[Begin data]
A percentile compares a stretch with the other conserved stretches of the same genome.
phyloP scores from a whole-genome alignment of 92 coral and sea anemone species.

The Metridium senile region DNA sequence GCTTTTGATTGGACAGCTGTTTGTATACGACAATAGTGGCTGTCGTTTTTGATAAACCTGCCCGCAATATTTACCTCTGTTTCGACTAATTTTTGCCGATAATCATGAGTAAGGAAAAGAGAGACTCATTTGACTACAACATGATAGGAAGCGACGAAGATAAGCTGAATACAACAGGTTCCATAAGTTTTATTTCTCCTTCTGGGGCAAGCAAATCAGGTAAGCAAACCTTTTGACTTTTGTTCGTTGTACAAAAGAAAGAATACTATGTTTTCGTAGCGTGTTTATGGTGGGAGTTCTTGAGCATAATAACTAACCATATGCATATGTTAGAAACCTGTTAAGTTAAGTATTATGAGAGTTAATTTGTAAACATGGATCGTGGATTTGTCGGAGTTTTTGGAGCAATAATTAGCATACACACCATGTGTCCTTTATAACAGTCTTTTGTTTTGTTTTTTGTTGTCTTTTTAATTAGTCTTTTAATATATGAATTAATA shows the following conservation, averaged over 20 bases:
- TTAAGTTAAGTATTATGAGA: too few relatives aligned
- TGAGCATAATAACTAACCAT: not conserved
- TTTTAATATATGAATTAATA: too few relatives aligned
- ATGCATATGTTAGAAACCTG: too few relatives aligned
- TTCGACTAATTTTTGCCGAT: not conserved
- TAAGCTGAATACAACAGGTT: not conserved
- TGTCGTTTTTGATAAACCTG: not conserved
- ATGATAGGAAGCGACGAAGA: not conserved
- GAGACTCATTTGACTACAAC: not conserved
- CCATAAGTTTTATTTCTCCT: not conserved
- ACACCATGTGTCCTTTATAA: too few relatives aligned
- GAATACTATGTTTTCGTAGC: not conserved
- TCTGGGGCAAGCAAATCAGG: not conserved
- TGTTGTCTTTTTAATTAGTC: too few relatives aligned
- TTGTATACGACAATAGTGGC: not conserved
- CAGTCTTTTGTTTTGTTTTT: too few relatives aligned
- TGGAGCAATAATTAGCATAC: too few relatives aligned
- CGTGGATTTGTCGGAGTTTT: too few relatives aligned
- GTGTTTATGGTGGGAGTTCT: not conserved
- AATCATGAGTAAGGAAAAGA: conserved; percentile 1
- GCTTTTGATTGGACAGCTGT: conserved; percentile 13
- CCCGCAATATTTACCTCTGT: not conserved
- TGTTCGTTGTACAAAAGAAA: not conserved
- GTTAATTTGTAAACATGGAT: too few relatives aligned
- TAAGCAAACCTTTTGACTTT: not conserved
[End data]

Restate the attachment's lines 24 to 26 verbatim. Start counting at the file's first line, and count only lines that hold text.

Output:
- GCTTTTGATTGGACAGCTGT: conserved; percentile 13
- CCCGCAATATTTACCTCTGT: not conserved
- TGTTCGTTGTACAAAAGAAA: not conserved